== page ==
On Political Likes And Dislikes
MidWeek usually appears in our Pearl City mail box late Tuesday afternoon. I fetch it, check the letters section for critics, place it on the kitchen counter and think no more about it.
Sometime midway into the PBS NewsHour, my beloved wife, the high-strung Filipina, settles onto her end of the couch, opens MidWeek and reads my column.
Upon finishing last week’s column, she turned to me and asked, “Don’t you like Kirk Caldwell?”
Said I to the high-strung Filipina, “No, you misunderstand. I like Kirk Caldwell. He’s honest. Smart. Earnest. A good man.
“What I was trying to do was criticize the formulaic, cliché-ridden ‘state-of’ speeches that Obama, Abercrombie, Caldwell and every other political chief executive since the dawn of man delivers.”
“Oh,” replied the beloved wife. “Oooooh,” said I to myself. “Missed the mark again, didn’t you, oh greatly flawed scribbler?”
So, let me be more clear to the high-strung Filipina and to my 10 other regular readers about my dislikes.
I dislike political cowardice that too often equates with dishonesty. During Mayor Caldwell’s first year in office, members of the Honolulu City Council have been guilty of both.
Paving 1,200 miles of potholed street in four years will require additional dollars; but when the mayor asked for additional funds, the Council refused him. Rest assured that they will claim at least partial credit for any streets paved in their districts, but, my oh my, they will run from raising taxes to pay for them.
The same goes for fees. Recently Caldwell asked for $10 per month from households for garbage, green waste, recyclable and bulky item pickup. I can’t imagine a fee more justified. The city does all four extraordinarily well, day-in, day-out, year-after-year.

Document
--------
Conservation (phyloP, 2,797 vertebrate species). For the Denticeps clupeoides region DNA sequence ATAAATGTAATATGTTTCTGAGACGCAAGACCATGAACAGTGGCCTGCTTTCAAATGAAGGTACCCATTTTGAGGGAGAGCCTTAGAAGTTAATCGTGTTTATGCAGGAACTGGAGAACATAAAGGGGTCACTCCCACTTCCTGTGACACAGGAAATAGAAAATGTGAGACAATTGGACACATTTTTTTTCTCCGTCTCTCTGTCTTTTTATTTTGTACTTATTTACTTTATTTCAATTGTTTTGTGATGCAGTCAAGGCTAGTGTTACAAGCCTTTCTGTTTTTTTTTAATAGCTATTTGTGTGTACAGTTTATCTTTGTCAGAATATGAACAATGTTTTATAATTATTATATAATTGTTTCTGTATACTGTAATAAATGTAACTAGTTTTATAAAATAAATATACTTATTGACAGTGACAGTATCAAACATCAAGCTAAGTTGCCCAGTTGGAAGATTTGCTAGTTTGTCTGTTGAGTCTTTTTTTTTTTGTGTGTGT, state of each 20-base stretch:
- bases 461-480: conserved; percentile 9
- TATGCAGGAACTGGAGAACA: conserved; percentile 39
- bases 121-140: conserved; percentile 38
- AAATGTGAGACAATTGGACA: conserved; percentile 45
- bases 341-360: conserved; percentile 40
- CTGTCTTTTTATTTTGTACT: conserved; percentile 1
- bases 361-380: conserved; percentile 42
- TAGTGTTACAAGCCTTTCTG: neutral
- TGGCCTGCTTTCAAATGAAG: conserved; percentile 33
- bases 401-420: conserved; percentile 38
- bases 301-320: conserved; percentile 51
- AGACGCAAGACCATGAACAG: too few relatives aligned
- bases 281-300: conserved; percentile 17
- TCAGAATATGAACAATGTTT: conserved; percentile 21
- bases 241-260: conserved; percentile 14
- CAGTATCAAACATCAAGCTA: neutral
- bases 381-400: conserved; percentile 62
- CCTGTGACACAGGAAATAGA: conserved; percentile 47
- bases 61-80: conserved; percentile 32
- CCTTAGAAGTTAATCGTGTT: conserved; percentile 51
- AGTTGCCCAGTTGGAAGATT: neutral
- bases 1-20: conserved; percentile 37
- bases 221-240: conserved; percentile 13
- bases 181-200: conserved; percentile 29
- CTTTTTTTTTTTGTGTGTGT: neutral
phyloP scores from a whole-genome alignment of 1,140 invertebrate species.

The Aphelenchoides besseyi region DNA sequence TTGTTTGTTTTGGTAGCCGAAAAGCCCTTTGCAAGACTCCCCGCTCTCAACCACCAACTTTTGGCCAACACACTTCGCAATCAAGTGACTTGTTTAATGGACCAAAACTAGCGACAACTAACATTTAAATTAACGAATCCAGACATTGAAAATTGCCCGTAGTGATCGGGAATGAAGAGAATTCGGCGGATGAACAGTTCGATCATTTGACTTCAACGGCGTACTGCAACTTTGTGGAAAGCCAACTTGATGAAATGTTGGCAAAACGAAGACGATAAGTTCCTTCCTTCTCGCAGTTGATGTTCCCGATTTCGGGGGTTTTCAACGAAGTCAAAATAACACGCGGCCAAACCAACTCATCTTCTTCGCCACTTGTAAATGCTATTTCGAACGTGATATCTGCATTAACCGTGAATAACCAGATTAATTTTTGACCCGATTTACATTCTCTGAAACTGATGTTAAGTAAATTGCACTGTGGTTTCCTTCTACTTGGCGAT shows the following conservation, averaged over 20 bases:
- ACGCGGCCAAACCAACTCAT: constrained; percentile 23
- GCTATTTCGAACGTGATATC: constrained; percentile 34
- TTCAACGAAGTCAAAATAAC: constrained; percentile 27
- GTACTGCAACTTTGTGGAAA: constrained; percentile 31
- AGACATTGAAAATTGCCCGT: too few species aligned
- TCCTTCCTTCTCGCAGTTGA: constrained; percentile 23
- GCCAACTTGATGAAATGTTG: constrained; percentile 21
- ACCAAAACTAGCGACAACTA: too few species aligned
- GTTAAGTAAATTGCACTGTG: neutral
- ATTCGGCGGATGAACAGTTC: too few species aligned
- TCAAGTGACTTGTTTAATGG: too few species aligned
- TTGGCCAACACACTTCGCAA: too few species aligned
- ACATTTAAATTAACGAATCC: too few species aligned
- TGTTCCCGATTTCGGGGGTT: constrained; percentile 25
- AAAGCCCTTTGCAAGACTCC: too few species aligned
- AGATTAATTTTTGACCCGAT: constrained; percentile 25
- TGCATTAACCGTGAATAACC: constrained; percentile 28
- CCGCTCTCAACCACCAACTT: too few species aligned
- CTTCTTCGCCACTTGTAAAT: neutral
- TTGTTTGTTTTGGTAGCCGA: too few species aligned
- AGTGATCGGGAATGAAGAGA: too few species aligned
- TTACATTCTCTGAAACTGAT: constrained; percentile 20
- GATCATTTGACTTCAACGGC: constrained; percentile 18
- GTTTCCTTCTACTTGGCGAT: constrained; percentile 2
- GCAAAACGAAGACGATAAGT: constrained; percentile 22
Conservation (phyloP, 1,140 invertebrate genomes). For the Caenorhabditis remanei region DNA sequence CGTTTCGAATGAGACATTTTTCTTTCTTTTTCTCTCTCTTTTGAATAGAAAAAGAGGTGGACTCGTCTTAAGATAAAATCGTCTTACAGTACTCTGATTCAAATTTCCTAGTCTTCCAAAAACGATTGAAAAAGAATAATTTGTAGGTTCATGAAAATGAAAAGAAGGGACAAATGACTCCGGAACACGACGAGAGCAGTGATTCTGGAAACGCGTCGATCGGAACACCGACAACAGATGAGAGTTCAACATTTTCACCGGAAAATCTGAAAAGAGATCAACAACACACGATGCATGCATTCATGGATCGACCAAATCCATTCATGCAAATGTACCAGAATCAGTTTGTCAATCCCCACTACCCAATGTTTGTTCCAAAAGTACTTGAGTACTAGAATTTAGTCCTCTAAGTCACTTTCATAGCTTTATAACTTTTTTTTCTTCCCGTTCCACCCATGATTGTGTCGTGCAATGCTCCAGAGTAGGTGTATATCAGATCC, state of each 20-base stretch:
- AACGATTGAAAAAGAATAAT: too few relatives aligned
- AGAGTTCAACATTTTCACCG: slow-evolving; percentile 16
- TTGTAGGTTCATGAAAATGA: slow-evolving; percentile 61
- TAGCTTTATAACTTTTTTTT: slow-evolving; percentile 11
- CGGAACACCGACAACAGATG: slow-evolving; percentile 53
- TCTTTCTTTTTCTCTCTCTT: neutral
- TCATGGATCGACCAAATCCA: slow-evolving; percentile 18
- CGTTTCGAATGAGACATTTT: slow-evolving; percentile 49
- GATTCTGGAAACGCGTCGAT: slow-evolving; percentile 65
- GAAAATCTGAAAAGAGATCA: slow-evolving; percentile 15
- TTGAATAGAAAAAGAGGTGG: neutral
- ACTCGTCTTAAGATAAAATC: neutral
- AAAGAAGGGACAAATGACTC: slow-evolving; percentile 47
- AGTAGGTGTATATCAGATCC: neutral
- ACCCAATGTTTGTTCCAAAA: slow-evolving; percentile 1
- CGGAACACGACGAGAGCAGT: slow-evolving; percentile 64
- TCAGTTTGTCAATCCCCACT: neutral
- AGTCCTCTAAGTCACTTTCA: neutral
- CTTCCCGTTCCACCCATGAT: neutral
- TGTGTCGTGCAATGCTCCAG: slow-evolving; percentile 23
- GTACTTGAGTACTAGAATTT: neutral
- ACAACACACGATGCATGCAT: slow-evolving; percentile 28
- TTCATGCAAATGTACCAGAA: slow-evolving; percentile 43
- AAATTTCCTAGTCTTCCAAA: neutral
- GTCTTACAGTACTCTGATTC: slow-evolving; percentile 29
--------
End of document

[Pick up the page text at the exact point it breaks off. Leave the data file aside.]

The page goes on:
Neighbor Island counties levy a similar fee, and so far as I know of, no neighbor island mayor or councilmember has been a victim of voter abuse for having done so. But the men and women of Honolulu Hale’s third floor said no.
I also dislike our second-place finish in the “Worst Traffic in the U.S. in 2013” survey. Only Los Angeles did better, or … worse. We held the same position last year. In 2011, we took the top spot. Even car- and freeway-clogged L.A. couldn’t top us.
Freeway and rail construction and repair have contributed to our wasted 60 hours in traffic in 2013. But the fault lies in ourselves, in our addiction to the automobile and in our failure to confront our traffic woes at least a generation ago.
We need rail; we need a better bus system; we probably need ferries as well; but most of all we need to get out of our cars and support development of the aforementioned three.
I also dislike the debate over raising the minimum wage in Hawaii. It involves another survey, this one of the gap between rich and poor in the United States. Of the world’s developed countries, the U.S. stands first in the size of the gap between rich and poor. First. Doesn’t it make you feel proud?
Hawaii last raised the minimum wage in 2007. The cost of practically everything has gone up since then, and the richest among us have seen their incomes, despite the Great Recession, rise apace.
At this juncture, it appears the state Legislature will pass a bill, one that will gradually hike the minimum wage to $10 per hour. “It is,” as a good book says, “meet and right so to do.”